10877 NW 33rd Street 33172, Doral




Aluminum – A non-rusting metal sometimes used for metal roofing and flashing.


Base Ply – The lowest segment of roofing in a roof system.

Batten – Attached to roof decking to give a secure base to anchor the roofing materials. Also referred to as Purlins.

Bead Mastic An adhesive sealant used for standing seam panels to protect the roofing system from moisture and water.

Blistering Bubbles or pimples in roofing materials. Usually moisture is related.

Bonderized – A bare metal coated product protected with an anti-corrosive solution.

Bonnet Roof – A reversed gambrel or Mansard roof with the lower portion at a lower pitch than the upper portion.

Box Rib – A wide rib on a metal roofing or siding panel. Can vary in size throughout the metal industry ranging from 2 to 6” between ribs.

Butterfly Roof – A V-shaped roof resembling an open book. A kink separates the roof into two parts running towards each other at an obtuse angle.

Butyl – Rubber-like material produced by copolymerizing isobutylene with a small amount of isprene.

Butyl Tape Sealant – Used for sealing shaped joints for a water and air-tight seal.


CAD – Computer Aided Drafting (CAD) is a design software that produces drawings to represent construction details.

Canopy – Any overhanging or projecting roof structure, typically over entrances or doors.

Cap Flashing Used to cover or shield the upper edges of the membrane base flashing, wall flashing, or primary flashing; usually composed of metal.

Cladding – A material used as the exterior wall enclosure of a building.

Caulk To fill a joint with mastic or asphalt cement to prevent leaks.

Chalk line – A line made on the roof by snapping a taut string or cord dusted with chalk. Used for alignment purposes.

Clamp – Clamps are small metal parts that are tightened and attached to the top of the metal roof at its standing seam.

Class “A” – The highest fire-resistance rating for roofing. Indicates roofing is able to withstand severe exposure to fire originating from sources outside the building.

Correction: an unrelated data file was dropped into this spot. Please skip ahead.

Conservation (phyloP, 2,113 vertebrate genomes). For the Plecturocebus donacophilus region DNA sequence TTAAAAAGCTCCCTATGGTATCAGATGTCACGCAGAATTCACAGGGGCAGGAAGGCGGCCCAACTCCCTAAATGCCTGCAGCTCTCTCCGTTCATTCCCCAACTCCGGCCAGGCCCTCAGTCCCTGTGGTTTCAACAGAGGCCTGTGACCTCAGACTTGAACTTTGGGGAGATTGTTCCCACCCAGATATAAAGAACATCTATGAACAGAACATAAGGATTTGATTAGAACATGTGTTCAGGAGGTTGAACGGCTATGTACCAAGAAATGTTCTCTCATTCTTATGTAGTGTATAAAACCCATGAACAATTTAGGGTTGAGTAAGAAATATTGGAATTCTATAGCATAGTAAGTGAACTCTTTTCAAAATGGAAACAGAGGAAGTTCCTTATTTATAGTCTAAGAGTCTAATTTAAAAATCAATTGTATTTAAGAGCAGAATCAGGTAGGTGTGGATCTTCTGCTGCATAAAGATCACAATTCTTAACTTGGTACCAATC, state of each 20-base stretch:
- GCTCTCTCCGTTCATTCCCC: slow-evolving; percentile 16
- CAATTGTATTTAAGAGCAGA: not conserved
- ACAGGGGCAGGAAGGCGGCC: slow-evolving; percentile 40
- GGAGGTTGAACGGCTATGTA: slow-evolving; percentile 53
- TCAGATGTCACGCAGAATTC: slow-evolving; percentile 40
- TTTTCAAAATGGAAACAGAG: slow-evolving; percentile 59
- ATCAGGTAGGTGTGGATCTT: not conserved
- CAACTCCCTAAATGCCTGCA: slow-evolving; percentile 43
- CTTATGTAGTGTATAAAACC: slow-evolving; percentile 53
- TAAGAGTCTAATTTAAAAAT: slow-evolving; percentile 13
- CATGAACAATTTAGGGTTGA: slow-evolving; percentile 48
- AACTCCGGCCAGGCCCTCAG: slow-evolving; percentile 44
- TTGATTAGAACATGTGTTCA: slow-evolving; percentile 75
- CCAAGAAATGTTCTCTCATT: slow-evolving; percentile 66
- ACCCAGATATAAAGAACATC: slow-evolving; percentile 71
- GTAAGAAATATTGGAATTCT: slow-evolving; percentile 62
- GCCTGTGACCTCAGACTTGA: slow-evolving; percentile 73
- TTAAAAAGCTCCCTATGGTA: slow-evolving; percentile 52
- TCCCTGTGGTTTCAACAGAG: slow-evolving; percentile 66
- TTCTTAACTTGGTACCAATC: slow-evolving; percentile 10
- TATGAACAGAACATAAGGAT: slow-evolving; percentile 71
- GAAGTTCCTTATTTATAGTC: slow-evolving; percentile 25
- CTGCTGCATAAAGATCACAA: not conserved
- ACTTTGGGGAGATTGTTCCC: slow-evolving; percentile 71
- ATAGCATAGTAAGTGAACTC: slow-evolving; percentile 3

Class “B” – Fire-resistance rating that indicates roofing materials are able to withstand moderate exposure to fire originating from sources outside the building.

Class “C” – Fire-resistance rating that indicates roofing materials are able to withstand light exposure to fire originating from sources outside the building.

Cleat – A piece of material typically used to elevate a finish material and/or used to protect that material during transport.

Clip – is a small metal component used to secure two pieces of metal to each other or to secure metal shingles or standing seam to solid decking.

Closed Valley – A valley that has an integral cover over the area where the shingles meet at the miter from adjoining roof planes. This valley carries water in hidden channels beneath the roof covering. In many cases, this cover creates a trap for debris such as leaves, ice, and snow to gather and clog the valley system, causing water to overflow underneath the roofing system

Coatings – A layer of material spread over a surface for protection or decoration.

Cohesion – The degree of internal bonding of one substance to itself.

Coil – A finished steel product such as sheet or strip which has been wound or coiled after rolling.

Coil Coating – The continuous process in which paint is applied to both sides of a moving strip of metal. The process usually includes cleaning, chemical pre-treatment, primer, and topcoat.

Cold Roof – A roof incorporating “above sheathing ventilation” in order to help prevent hot spots on the roof and subsequent wintertime ice dams.

Collar/Boot Pre-formed flange placed over a vent pipe to seal the roof around the vent pipe opening. Also called a pipe boot.

Column Wrap – A formed metal panel to enclose a wood or steel column.

Combustible – Materials capable of burning.

Concealed Fastener – A fastening clip system that is hidden beneath the metal panels.

Condensation – The process where water vapor becomes liquid. It occurs when warm moist air hits a cool surface. This can occur in or on poorly designed roof assemblies.

Cool Roofing – Roofs that have high reflectivity achieved either through light colors or reflective pigments. Can also refer to roof systems which have integral ventilation to help carry heat away from the structure and reduce cooling loads.

Copper – A natural weathering metal used in roofing.

Corner Trim A formed piece of metal used to enclose the corners of a metal panel; typically placed vertically.